• In 2016, 48.4% of children lived in households that did not own a car;
  • Between 2015-2016, the percent of families who could not afford adequate house warming increased from 20% to 28.1%;

These are just a few of the statistics, but there are some more in Figure 1.2. Also, the research articles will be cited below and you can go and read some further information. 

Poverty is a critical problem for a well-developed country, and without any precautions for the future, the poverty rate will gradually increase even more. However, the Turkish government, with the help of many well-developed NGOs, has emphasized its commitment to the “2030 Agenda for Sustainable Development” created by the United Nations since 2015. Since then Turkey has become one of the countries that made considerable progress in eradicating poverty. According to the United Nations’ publication of “Turkey’s Sustainable Development Goals” in 2019, a series of legal and institutional regulations were issued between 2000 and 2018 in Turkey which demonstrated the keen need and interest to eradicate poverty. Some of these were the consolidation of social security institutions and the provision of health insurance to the whole population. Most of these regulations were aimed at reducing poverty with the help of services and assistance offered to the citizens. 

Since 2016, a significant improvement was achieved in reducing the rate of poverty. Here is a Figure showing the poverty gap by equivalised household disposable income. This actively demonstrates that through the actions towards achieving macroeconomic stability, economic growth, and the increase in social transfer, the rate of poverty reduction has increased gradually. Under this title, an analysis of the empowerment of vulnerable groups has also been made, and in this context an amendment to the Labour Law in 2016, allowed working men or women to work part-time following the end of statutory leave until the start of next month. Furthermore, part-time work was allowed for the 60 to 360 days following the birth for women and it was decided to make payments from the Unemployment Insurance Fund for the non-work time during the part-time work. Many more changes in the employment area have been made such as the increasing rate of employment of the disabled.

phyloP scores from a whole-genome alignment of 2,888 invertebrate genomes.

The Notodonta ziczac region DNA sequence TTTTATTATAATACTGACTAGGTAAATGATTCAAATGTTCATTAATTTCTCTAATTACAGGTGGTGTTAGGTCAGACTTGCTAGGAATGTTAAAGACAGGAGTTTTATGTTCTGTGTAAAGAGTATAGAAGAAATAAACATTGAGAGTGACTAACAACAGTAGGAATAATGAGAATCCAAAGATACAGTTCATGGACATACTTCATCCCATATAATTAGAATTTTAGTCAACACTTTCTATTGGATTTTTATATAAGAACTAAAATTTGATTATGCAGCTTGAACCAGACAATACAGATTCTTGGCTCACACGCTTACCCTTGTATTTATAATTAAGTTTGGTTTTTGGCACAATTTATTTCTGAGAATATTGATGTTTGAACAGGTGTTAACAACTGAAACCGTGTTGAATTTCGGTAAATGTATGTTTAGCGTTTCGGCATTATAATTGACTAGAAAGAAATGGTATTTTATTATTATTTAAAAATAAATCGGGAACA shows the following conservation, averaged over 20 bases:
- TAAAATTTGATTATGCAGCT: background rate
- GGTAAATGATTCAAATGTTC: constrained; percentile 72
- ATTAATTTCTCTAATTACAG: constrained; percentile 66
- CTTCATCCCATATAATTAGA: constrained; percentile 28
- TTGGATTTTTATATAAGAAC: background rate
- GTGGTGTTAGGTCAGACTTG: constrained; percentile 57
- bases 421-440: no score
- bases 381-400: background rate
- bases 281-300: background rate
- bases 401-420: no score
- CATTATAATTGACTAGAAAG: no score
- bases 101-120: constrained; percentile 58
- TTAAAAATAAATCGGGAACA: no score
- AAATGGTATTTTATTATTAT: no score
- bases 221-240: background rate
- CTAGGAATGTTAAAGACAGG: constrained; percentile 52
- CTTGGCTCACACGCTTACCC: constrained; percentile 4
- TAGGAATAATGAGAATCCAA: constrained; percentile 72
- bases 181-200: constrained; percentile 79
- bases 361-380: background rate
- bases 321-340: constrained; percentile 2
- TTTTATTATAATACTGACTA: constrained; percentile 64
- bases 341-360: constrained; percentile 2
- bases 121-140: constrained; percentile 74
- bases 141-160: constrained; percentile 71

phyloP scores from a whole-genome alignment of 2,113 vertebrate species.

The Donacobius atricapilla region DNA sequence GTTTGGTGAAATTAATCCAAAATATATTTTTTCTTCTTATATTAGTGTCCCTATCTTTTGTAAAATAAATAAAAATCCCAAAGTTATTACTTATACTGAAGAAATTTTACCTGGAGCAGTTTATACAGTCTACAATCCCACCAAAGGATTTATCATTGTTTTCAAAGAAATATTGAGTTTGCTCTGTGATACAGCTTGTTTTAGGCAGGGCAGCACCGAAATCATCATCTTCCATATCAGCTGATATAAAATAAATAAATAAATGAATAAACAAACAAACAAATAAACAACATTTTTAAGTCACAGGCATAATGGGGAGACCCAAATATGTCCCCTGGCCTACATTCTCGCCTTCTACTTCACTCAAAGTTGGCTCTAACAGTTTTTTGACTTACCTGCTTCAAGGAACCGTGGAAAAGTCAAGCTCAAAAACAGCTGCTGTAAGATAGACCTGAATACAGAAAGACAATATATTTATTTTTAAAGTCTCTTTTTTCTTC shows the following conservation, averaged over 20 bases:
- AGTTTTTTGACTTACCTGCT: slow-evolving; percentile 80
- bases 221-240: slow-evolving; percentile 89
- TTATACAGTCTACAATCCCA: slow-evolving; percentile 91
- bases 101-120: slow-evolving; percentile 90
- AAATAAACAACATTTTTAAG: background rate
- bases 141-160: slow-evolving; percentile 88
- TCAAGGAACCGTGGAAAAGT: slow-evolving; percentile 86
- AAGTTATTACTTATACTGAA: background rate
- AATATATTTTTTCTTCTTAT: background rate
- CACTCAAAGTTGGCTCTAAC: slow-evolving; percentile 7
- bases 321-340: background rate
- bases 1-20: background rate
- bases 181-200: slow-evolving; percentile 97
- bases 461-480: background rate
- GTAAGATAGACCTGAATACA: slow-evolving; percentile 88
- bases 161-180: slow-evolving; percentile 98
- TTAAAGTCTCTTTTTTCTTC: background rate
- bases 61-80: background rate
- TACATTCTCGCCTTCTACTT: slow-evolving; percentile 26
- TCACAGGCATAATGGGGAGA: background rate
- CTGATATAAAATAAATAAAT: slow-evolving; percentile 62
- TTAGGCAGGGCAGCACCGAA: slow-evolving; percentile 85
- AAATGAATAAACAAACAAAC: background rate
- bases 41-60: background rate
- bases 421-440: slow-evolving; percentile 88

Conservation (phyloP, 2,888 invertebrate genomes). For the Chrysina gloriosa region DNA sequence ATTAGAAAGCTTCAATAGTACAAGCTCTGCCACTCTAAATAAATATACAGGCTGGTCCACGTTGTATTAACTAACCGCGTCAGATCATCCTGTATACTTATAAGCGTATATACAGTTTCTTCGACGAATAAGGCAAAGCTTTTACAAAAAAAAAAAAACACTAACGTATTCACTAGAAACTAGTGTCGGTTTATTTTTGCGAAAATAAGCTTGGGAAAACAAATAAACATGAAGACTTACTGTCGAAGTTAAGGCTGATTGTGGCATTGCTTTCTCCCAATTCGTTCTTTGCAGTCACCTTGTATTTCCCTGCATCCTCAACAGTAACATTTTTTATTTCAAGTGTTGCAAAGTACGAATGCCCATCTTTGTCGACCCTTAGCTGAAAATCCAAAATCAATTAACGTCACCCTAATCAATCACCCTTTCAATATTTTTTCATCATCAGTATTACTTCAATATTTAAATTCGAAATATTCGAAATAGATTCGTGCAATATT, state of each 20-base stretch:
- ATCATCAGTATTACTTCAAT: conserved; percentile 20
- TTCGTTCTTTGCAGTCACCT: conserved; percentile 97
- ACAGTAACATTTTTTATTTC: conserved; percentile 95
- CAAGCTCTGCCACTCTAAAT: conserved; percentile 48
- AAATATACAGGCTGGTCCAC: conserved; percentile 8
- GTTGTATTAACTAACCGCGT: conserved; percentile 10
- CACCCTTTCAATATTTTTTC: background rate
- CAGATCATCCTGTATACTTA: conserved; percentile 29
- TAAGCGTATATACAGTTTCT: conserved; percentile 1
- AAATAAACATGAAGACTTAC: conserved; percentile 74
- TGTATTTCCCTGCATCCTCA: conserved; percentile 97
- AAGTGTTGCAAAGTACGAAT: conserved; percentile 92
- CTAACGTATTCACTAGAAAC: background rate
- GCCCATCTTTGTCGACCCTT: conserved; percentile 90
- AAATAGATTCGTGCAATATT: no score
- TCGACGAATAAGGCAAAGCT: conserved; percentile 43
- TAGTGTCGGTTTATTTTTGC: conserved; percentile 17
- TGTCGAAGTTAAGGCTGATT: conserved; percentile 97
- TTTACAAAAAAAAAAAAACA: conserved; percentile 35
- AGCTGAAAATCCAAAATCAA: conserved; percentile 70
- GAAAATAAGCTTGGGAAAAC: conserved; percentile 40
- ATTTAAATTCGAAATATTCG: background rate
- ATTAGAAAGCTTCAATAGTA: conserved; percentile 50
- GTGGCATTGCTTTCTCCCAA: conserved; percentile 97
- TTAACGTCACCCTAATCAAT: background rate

All the changes that we have covered above have just begun to show their impacts, but there is still a lot to accomplish. The United Nations states that programs that will improve the social policy of developers and implementers should be conducted and new types of social security services should be developed. From a 2021 perspective, the central government should be more eager and avid to make some changes in the following years. As citizens, we are all ready to serve our country on good terms.



“Sustainable Development Goals: UNDP in Europe and Central Asia.” UNDP, http://www.eurasia.undp.org/content/rbec/en/home/sustainable-development-goals.html.

“Goal 1: No Poverty: UNDP in Europe and Central Asia.” UNDP, http://www.eurasia.undp.org/content/rbec/en/home/sustainable-development-goals/goal-1-no-poverty.html.

“38 Percent of Children Live in Extreme Poverty across Turkey: Research – Turkey News.” Hürriyet Daily News, 2018, http://www.hurriyetdailynews.com/38-percent-of-children-live-in-extreme-poverty-across-turkey-research-130748.

Divokar, Mridula, et al. “Poverty in Turkey.” The Borgen Project, Amy Https://Borgenproject.org/Wp-Content/Uploads/The_Borgen_Project_Logo_small.Jpg, 22 Apr. 2020, borgenproject.org/tag/poverty-in-turkey/.


Roser, Max, and Esteban Ortiz-Ospina. “Global Extreme Poverty.” Our World in Data, 25 May 2013, ourworldindata.org/extreme-poverty.

“Statistics on Underprivileged Children in the World.” ChildFund, 2013, http://www.childfund.org/Content/NewsDetail/2147489206/.

[Author removed at request of original publisher]. “2.4 The Consequences of Poverty.” Social Problems, University of Minnesota Libraries Publishing Edition, 2015. This Edition Adapted from a Work Originally Produced in 2010 by a Publisher Who Has Requested That It Not Receive Attribution., 25 Mar. 2016, open.lib.umn.edu/socialproblems/chapter/2-4-the-consequences-of-poverty/.